Monthly Archives: February 2013

Seb Lester Demonstrates Medieval Blackletter Caligraphy

Seb Lester Demonstrates Medieval Blackletter Caligraphy typography caligraphy

In this brief video graphic designer and illustrator Seb Lester demonstrates a form of Medieval blackletter typography that was used commonly in Europe from 1150 to around the 17th century. From a person whose handwriting is almost completely illegible, almost every stroke of his pen looks like a complete miracle. (via vimeo)

(Via Colossal)

The Natural and Urban Collide in the Drawings of Pat Perry

The Natural and Urban Collide in the Drawings of Pat Perry illustration drawing

The Natural and Urban Collide in the Drawings of Pat Perry illustration drawing

The Natural and Urban Collide in the Drawings of Pat Perry illustration drawing

The Natural and Urban Collide in the Drawings of Pat Perry illustration drawing

The Natural and Urban Collide in the Drawings of Pat Perry illustration drawing

The Natural and Urban Collide in the Drawings of Pat Perry illustration drawing

The Natural and Urban Collide in the Drawings of Pat Perry illustration drawing

The Natural and Urban Collide in the Drawings of Pat Perry illustration drawing

The Natural and Urban Collide in the Drawings of Pat Perry illustration drawing

A peek inside the sketchbooks of Michigan based artist and illustrator Pat Perry reveals a fascinating world where the natural world seems on a direct collision course with the urban. Silhouettes of people and wildlife are filled with rich, textured stories that seem to be representative of dreamlike memories. The detail in Perry’s work is undeniably amazing, even the images above don’t quite do it justice, spend some time scrolling (horizontally) through his sketchbook blog to see what I’m talking about. I recommend following Perry on Flickr, Facebook or via his blog, and he has numerous reasonably priced prints available in his store including may of the works above. He also did a great interview a while back with Amir from Beautiful Decay which you can read over on the Huffington Post. (via booooooom)

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Out of Disorder: Topographical Maps Carved from Electrical Tape and Intricate Thread Sculptures by Takahiro Iwasaki

Out of Disorder: Topographical Maps Carved from Electrical Tape and Intricate Thread Sculptures by Takahiro Iwasaki thread textiles sculpture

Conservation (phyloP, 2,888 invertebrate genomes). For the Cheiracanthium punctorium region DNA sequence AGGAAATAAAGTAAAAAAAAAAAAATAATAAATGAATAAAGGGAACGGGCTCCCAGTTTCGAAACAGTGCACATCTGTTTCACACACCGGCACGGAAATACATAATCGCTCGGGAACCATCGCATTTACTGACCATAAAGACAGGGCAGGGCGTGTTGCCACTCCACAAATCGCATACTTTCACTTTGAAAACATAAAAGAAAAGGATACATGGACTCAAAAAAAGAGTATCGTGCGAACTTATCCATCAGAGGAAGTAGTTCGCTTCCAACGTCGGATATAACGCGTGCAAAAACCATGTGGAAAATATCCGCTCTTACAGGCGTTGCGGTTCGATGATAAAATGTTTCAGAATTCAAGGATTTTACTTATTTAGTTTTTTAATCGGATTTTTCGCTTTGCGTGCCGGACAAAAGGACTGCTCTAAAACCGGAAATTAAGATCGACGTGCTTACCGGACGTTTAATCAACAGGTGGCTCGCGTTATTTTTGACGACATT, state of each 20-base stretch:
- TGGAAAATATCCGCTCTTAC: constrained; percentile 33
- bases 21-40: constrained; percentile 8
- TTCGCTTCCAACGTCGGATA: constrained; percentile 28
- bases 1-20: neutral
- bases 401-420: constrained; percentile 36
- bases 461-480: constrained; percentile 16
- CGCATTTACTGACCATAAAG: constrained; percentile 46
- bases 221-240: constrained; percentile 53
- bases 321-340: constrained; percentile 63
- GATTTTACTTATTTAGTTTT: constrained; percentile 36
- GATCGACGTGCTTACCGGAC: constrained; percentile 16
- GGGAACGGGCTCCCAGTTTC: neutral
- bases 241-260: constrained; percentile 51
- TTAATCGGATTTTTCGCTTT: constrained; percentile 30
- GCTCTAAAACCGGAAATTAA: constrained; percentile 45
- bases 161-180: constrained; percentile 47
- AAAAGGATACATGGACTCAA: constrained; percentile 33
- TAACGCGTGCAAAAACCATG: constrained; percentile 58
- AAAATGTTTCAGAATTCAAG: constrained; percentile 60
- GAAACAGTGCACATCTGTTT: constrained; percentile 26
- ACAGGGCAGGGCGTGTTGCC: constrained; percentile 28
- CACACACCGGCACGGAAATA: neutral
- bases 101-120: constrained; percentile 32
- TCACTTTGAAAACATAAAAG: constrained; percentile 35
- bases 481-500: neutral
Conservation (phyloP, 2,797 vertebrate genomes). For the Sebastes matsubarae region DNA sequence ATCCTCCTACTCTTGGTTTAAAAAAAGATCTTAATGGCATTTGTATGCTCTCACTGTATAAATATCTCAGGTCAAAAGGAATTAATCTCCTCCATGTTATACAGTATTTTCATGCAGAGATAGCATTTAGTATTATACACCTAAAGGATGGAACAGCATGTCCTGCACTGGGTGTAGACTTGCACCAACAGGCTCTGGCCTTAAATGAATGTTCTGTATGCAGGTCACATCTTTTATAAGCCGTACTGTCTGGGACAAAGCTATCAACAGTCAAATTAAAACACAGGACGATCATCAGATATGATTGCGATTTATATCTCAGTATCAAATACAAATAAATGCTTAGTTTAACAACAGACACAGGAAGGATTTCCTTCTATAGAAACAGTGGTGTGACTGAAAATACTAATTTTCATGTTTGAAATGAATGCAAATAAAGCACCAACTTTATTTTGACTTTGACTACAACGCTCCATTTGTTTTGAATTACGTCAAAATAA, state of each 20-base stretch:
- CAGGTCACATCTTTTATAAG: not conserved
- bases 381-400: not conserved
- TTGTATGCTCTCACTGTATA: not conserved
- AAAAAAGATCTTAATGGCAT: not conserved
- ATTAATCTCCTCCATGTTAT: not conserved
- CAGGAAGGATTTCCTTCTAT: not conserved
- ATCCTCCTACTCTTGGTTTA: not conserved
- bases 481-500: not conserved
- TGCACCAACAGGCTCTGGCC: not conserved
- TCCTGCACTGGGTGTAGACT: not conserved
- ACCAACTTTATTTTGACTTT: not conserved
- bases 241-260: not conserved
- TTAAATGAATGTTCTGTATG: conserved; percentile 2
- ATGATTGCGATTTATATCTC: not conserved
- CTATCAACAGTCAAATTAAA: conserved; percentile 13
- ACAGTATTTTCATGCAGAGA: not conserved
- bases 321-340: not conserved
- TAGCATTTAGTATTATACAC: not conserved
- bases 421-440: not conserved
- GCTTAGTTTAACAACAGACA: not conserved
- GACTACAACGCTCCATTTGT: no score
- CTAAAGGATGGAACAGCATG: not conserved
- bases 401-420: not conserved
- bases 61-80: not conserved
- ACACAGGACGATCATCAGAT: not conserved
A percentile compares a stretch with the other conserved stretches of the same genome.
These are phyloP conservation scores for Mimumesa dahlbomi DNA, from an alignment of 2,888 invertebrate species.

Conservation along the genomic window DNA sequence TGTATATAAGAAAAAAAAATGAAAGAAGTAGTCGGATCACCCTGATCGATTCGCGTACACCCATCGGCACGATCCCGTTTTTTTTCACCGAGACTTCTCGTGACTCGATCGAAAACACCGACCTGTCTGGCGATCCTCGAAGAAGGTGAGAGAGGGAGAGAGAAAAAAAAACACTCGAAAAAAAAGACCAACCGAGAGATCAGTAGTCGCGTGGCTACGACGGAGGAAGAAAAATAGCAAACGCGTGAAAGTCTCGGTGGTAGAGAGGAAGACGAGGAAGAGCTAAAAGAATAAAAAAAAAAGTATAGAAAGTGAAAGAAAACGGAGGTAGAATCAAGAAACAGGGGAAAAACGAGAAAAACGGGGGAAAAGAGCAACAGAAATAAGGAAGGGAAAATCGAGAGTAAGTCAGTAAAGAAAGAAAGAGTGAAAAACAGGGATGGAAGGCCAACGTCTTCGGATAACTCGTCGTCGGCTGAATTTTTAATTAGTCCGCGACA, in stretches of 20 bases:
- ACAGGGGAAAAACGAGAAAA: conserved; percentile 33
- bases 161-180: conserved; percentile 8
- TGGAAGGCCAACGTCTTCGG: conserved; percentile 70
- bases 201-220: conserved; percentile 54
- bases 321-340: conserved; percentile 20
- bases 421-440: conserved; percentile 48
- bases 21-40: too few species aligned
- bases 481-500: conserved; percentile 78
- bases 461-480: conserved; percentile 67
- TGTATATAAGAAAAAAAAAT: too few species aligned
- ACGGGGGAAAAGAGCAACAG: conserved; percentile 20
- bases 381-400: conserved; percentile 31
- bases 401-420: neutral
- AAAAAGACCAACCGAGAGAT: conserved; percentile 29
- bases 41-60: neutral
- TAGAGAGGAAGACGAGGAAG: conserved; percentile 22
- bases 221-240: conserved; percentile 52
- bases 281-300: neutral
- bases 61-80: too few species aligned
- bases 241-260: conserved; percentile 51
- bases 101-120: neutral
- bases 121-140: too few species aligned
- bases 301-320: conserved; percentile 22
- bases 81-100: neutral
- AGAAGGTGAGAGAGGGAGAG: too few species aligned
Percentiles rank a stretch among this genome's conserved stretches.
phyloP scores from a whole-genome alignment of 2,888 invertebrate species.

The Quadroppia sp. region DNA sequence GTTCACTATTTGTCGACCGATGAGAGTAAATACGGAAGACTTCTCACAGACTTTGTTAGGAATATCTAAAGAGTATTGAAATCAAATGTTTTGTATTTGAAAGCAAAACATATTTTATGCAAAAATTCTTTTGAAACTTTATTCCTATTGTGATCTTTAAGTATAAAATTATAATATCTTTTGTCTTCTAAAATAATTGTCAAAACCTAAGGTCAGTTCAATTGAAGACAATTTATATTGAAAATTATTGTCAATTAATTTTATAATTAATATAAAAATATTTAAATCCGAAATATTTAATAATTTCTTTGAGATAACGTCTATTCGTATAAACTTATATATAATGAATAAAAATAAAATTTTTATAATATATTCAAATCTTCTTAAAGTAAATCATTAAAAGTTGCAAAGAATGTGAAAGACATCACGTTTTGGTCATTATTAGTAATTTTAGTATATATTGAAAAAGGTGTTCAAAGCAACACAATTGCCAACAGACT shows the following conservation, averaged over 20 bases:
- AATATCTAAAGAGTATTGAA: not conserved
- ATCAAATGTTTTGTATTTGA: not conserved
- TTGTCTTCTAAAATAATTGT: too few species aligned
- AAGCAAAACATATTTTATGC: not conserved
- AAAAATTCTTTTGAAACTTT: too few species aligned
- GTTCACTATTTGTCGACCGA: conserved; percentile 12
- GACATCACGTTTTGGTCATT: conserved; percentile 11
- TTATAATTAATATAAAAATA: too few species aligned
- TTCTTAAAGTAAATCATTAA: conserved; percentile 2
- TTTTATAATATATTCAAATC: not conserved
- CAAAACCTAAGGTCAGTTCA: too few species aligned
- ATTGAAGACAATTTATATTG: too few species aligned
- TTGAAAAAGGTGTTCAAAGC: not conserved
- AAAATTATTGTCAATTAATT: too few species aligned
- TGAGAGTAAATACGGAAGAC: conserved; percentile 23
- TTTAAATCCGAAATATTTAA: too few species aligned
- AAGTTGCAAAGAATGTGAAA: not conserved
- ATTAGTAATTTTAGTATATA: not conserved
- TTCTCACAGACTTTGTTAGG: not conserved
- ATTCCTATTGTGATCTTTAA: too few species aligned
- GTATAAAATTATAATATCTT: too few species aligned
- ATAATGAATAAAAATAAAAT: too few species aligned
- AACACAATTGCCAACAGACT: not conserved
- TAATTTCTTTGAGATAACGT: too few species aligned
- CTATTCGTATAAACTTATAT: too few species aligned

Out of Disorder: Topographical Maps Carved from Electrical Tape and Intricate Thread Sculptures by Takahiro Iwasaki thread textiles sculpture

Out of Disorder: Topographical Maps Carved from Electrical Tape and Intricate Thread Sculptures by Takahiro Iwasaki thread textiles sculpture

Out of Disorder: Topographical Maps Carved from Electrical Tape and Intricate Thread Sculptures by Takahiro Iwasaki thread textiles sculpture

Out of Disorder: Topographical Maps Carved from Electrical Tape and Intricate Thread Sculptures by Takahiro Iwasaki thread textiles sculpture

Out of Disorder: Topographical Maps Carved from Electrical Tape and Intricate Thread Sculptures by Takahiro Iwasaki thread textiles sculpture

Out of Disorder: Topographical Maps Carved from Electrical Tape and Intricate Thread Sculptures by Takahiro Iwasaki thread textiles sculpture

Out of Disorder: Topographical Maps Carved from Electrical Tape and Intricate Thread Sculptures by Takahiro Iwasaki thread textiles sculpture

Out of Disorder: Topographical Maps Carved from Electrical Tape and Intricate Thread Sculptures by Takahiro Iwasaki thread textiles sculpture

Out of Disorder: Topographical Maps Carved from Electrical Tape and Intricate Thread Sculptures by Takahiro Iwasaki thread textiles sculpture

Out of Disorder: Topographical Maps Carved from Electrical Tape and Intricate Thread Sculptures by Takahiro Iwasaki thread textiles sculpture

When first approaching the artwork of Japanese artist Takahiro Iwasaki it’s entirely possible you might miss it altogether. Not only are his small buildings and electrical towers excruciatingly small and delicate, but they also rest on absurdly mundane objects: rolls of tape, a haphazardly wrinkled towel, or from the bristles of a discarded toothbrush. Only on close inspection do the small details come into focus, faint hints of urbanization sprouting from disorder. My favorite pieces are his topographical maps that have been carefully cut from thick rolls of gray and blue electrical tape. Many of these objects were on view as part of the Constellations show at Cornerhouse in Manchester back in 2011 and at C24 Gallery last year. However Iwasaki currently has a new collection of much larger works at the 7th Asia Pacific Triennial of Contemporary Art at GOMA in Queensland, much of which you can see over at designboom. (via artscharity.org, cornerhouse, c24 gallery, karl steel)

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William Butler Yeats… notebook page …1920

 photo YVP336_zps4be6dbc8.jpg
sketch from 19 August 1920

One sketch from 19 August 1920 brings together a tower with water,
apple trees and flowering trees as well as birds and a unicorn
(labelled, on the right-hand side), said to be carrying a mask from a tree with its horn and “Rushing”.
The two sets of trees are labelled apple trees and flowering trees, which may represent
the same contrast of flower and fruit that Dulac used in his woodcut of the Great Wheel.
But elsewhere in the Automatic Script, the tree is the symbol of the primary and the mask of the antithetical, so that the unicorn’s carrying away may represent a temporary triumph
of the antithetical or rescue for the antithetical Yeatses, as they build the tower of their
antithetical system…. more